The UW Surplus and How it Affects Stevens Point

Sarah McQueen

The alleged billion-dollar surplus found in the University of Wisconsin System’s budget last week could mean a tuition freeze and a loss in state support to the UW System and its universities.

The budget that is being scrutinized is a snapshot of the budget from June 2012. Much of the money did not come from tuition but rather from federal grants, financial aid, gifts and other sources of revenue. Roughly $414 million come directly from tuition. All of this is out of a $5.6 billion budget that UW System operates on.

“The billion dollars that is being thrown around, it’s not really a billion in reserves,” David Boardman, next year’s vice president of the Student Government Association, said. “When you are reading these news reports and seeing the larger numbers thrown out it is not really quite accurate on what can actually be touched as far as going through the budgetary process.”

The University of Wisconsin- Stevens Point was quick to produce their budget for inspection. UWSP’s target tuition is $53 million and this year they generated $57 million. Some of the extra tuition was used to fund projects for the UWSP campus, and a small portion of about 7 percent was left in reserve. The recommended reserve is 17 percent. Of the total UW reserve UWSP contributed 2 percent.

“We knew what we had here, so our numbers were not a surprise to us,” said Erin Hintz, the budget director for UWSP. “I think we were a little surprised as to the magnitude of the system as a whole. I think we do understand that a lot of it is tied up in grants and federal funds and financial aid.”

In light of the reserve, the governor is calling for a tuition freeze,which would mean no raise in tuition for at least two years. The state is questioning why the UW system has been raising tuition over the last few years instead of using the reserve.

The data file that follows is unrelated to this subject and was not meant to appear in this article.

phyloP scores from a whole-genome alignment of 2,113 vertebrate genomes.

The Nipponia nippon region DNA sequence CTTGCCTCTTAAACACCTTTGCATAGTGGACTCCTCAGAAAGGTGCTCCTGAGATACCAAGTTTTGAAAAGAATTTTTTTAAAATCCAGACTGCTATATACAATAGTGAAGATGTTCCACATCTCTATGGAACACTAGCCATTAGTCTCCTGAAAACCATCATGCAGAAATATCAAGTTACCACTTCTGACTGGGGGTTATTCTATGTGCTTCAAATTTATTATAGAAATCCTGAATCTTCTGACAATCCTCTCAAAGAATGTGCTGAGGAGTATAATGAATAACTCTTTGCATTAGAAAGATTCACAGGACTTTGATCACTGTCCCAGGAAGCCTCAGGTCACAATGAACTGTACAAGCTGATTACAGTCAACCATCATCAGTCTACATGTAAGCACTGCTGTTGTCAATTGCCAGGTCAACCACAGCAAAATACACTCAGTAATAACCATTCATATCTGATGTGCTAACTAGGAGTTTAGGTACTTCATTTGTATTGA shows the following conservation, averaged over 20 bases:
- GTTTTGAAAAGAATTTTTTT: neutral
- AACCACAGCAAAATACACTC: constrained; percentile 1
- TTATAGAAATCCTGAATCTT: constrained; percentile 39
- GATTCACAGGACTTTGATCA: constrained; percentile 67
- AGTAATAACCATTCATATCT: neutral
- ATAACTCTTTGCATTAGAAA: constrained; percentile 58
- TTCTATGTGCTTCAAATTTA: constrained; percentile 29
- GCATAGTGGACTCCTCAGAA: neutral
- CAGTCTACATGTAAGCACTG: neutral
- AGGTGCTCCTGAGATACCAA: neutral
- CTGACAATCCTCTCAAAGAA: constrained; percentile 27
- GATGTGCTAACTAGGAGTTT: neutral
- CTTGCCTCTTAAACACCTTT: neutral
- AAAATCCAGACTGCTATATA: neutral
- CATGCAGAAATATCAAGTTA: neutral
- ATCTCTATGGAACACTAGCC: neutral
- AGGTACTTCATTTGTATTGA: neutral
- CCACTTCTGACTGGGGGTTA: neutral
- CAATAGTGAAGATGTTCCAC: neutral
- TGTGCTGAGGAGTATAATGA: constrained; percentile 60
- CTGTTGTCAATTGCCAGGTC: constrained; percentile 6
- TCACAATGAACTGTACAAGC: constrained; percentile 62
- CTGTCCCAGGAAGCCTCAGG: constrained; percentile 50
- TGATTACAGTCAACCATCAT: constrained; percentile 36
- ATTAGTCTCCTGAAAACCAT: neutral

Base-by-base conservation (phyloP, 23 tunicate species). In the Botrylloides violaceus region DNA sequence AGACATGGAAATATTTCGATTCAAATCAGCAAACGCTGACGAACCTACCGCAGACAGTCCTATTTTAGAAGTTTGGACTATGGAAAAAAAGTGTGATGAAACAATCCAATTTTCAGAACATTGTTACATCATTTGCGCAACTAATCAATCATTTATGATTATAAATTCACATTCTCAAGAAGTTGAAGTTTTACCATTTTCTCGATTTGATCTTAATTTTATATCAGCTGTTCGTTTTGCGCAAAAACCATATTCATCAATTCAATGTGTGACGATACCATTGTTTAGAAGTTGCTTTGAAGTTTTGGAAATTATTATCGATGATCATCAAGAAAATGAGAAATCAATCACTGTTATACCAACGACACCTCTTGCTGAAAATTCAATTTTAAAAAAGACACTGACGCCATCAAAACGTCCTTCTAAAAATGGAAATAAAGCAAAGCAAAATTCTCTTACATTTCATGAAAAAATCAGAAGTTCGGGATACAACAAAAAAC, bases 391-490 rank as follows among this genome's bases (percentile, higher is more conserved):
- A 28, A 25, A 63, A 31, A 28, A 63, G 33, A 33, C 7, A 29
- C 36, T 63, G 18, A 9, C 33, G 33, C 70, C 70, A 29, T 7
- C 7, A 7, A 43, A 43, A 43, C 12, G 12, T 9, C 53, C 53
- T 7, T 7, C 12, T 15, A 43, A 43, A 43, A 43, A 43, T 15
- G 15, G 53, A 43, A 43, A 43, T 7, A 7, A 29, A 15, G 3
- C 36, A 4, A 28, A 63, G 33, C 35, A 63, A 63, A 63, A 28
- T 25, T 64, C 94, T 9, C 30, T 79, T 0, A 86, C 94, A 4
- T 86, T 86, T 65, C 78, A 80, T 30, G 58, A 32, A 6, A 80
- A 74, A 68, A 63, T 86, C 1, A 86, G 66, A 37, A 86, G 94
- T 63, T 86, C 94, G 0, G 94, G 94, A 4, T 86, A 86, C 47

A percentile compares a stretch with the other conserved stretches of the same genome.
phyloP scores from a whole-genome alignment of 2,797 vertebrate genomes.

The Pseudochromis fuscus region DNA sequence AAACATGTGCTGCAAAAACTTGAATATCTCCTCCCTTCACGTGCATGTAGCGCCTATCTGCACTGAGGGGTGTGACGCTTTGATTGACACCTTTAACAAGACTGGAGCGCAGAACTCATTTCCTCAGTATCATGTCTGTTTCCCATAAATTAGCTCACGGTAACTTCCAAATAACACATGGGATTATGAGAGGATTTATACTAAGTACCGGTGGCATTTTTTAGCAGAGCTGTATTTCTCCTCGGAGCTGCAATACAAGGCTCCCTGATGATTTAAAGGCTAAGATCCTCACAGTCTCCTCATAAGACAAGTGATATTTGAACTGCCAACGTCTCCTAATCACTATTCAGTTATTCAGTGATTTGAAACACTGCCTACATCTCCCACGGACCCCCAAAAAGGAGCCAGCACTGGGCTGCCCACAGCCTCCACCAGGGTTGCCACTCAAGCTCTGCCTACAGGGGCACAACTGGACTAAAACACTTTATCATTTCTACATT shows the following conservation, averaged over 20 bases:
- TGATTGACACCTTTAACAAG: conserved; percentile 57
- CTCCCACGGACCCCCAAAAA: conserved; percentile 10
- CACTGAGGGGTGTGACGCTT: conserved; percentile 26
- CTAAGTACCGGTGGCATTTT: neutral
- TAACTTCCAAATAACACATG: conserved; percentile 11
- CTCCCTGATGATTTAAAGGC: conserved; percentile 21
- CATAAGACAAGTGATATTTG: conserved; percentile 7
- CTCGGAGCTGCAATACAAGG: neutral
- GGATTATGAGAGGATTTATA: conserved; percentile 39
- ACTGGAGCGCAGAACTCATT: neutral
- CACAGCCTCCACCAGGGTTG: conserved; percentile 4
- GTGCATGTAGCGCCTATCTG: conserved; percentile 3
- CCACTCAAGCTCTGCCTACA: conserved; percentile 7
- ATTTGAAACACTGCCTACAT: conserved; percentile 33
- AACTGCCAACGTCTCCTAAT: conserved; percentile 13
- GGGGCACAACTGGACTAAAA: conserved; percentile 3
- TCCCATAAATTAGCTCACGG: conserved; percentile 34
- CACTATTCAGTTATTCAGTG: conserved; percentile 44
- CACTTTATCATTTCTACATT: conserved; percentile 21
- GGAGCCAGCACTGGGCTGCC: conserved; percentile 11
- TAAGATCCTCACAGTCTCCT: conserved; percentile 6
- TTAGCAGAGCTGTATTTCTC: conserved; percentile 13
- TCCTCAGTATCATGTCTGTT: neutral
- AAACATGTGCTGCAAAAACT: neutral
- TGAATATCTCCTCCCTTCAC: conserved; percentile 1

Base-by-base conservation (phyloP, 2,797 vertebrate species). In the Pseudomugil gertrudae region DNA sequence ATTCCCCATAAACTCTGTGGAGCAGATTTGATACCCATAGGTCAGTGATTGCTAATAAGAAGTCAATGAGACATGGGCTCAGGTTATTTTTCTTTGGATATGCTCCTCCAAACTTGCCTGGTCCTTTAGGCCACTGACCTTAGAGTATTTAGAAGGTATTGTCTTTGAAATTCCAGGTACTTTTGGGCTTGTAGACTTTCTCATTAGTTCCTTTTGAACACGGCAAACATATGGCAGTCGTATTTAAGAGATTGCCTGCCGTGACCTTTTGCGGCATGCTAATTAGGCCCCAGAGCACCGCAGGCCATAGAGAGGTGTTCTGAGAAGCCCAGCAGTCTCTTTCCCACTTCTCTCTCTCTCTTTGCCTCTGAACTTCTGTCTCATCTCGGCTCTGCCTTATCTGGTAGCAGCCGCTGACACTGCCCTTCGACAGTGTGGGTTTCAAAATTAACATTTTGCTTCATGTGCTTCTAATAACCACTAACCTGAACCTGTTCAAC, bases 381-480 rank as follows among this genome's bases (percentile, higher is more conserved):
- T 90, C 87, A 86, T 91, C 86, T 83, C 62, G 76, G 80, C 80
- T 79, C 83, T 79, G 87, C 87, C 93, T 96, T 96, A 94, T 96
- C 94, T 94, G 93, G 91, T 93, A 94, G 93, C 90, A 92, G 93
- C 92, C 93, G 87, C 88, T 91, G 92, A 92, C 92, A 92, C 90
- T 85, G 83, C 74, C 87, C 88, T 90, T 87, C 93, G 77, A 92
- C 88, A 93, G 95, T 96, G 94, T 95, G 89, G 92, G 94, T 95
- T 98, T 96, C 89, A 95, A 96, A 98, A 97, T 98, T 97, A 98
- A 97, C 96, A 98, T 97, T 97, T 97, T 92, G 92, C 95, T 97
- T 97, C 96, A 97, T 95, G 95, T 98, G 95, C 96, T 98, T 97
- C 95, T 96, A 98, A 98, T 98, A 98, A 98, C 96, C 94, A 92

“Right now everyone is in the process of figuring out where the money is on their campuses and where the rest of it resides in system,” Boardman said. “There are a lot of unknowns right now.”

If the freeze goes into place it could put a stop the planned differential tuition for UWSP and could also

mean a loss to other programs. “It is kind of up in the air right now,” Hintz said. “I don’t know if it would mean a reduced pay plan for faculty and staff, or no pay plan. It would mean less money on the tuition revenue side to put back into campus and to invest in the things that we need. A lot of that money is used to hire faculty to have more classes because our enrollments are

growing.” There is concern that with the discovery of the surplus, the state will not give UWSP the requested $20 to $24 million from the Wisconsin Higher Education Grant.

“We have been playing by the rules and we have been keeping a really solid budget, which is good but then the down side of that is that by playing by the rules we might get the short end of the stick,” said Seth Hoffmeister, current president of SGA.

Several members of the SGA, including Boardman and Hoffmeister, went to Madison after hearing about the surplus and lobbied 14 different legislators to make sure that UWSP does not suffer consequences from the surplus.

“I think that a lot of the legislators there recognize the value in stepping back and saying that if there are consequences for the UW System, let’s be sure that we are not hurting the UW schools individually,” Boardman said. “Our argument was, do not hurt the students in the process.”

Part of the reason the reserve was set aside was to accommodate for budget slashing. With less funding coming in from the state, UW needed something to fall back on. The argument now is how much of a reserve is acceptable for the UW System to have.

“I agree to an extent that you do need a certain amount of reserves,” Hoffmeister said. “It’s not so much that they have a reserve. The question on both sides has been framed as: what is an appropriate level for a reserve?”

It is uncertain what the outcome and ramifications of this $414 million budget will be.

“Our job is not done,” Hoffmeister said. “Our student government has been doing everything that we can to make sure that our students here are protected throughout this whole debate that is going on.

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